Routine. This word doesn’t normally have a positive meaning. Routine is repetition. We tend to relate it with boredom, saturation, tiredness. Routine is monotony, absence of change, lack of imagination. The idea of routine evokes a typical day of work, the alarm ringing at the usual time, a journey on an overcrowded train, the flavour of the same coffee.
There is though, a very interesting and positive approach towards routine and repetition, the one that we observe in the behaviour of very young children. They like to hear the same story over and over again, take the same road to get to the park, eat the same candy, watch the same cartoon at the same hour, hear the same stories. For them routine means safety, it’s their way of learning, of getting to know the reality. The term “routine” has a French origin from “route”, which means way, path. In a child’s life, repetition marks the steps of the path of his growth.
In the past poets and artists often identified their spirit with the one of a child, able to see the most common things, the little elements of our everyday repetitive life with curious, enthusiastic eyes. For many of the greatest poets and artists these little meaningless details were the first and most important matter of their inspiration. Artisans are similar to children and artists when they create new objects repeating the same old natural processes. Artisanship is the incredible union of naiveté with the highest mastery and awareness of techniques. Routine, patience, reiteration are the means that give concrete life to creative ideas.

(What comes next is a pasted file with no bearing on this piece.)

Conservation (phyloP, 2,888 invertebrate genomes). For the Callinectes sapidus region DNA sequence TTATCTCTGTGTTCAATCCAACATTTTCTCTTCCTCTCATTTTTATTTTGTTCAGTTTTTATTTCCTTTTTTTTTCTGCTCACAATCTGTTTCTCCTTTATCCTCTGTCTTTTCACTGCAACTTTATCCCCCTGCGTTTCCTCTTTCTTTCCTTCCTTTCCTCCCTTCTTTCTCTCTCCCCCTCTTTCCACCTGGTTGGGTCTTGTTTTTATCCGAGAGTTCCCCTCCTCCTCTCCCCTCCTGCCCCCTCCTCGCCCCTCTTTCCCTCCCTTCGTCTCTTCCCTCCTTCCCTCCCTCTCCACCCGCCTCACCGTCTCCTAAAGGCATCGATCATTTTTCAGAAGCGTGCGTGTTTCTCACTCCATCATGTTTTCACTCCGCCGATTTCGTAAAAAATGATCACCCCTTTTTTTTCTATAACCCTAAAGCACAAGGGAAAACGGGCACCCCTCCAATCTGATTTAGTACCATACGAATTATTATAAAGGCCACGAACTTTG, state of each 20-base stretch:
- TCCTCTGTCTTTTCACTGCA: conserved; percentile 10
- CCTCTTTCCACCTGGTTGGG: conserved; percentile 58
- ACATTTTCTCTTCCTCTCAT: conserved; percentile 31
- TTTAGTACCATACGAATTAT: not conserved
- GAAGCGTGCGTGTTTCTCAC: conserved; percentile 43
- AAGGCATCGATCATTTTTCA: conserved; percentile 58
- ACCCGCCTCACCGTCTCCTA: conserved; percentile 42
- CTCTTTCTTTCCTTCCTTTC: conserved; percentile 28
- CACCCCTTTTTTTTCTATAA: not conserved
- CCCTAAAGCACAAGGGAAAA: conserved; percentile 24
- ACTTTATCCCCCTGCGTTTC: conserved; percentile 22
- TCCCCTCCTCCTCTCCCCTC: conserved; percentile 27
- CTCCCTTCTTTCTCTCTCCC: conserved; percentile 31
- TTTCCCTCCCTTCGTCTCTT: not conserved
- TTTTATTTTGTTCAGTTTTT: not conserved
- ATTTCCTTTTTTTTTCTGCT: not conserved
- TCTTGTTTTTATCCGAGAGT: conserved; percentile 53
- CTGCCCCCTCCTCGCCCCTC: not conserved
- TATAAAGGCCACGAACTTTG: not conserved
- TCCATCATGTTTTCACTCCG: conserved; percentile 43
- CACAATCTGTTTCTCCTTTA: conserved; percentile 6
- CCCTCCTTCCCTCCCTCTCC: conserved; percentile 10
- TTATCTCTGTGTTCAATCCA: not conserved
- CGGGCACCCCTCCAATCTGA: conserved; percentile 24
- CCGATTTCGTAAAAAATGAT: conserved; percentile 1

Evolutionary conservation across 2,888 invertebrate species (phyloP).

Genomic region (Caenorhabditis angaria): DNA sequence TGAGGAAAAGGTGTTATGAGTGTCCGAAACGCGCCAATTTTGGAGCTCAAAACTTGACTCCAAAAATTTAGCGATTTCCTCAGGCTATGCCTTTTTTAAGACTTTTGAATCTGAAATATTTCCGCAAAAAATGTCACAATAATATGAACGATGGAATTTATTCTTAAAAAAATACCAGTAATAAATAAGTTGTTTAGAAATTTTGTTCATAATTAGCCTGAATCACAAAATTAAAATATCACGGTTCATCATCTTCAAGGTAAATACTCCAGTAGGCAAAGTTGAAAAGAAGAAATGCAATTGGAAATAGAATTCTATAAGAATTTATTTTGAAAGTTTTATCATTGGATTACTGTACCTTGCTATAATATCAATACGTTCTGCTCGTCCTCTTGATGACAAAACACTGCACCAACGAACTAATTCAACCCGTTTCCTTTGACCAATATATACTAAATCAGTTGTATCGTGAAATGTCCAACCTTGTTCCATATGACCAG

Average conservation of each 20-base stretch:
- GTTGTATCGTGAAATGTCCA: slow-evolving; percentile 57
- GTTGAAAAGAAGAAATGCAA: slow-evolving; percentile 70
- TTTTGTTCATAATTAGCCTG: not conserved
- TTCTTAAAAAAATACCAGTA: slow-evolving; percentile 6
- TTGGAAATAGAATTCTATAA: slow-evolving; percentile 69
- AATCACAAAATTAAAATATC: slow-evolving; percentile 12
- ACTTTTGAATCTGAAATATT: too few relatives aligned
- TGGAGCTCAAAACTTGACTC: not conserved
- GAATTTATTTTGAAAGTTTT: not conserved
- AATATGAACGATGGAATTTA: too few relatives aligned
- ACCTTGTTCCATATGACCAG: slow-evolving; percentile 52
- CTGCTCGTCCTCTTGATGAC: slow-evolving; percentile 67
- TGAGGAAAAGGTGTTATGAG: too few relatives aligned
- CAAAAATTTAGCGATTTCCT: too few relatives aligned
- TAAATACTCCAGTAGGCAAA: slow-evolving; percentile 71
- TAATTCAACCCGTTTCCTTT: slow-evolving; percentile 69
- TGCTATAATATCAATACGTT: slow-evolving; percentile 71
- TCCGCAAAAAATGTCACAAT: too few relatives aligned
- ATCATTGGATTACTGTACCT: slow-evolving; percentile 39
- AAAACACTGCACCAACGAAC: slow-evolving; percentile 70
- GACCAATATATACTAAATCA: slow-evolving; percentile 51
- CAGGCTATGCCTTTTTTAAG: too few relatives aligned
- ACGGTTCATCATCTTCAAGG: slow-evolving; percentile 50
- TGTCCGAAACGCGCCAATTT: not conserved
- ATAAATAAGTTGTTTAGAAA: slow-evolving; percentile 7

Real artisans are always curious and able to see a special value in the most common things which they can transform into something unique and irreplaceable.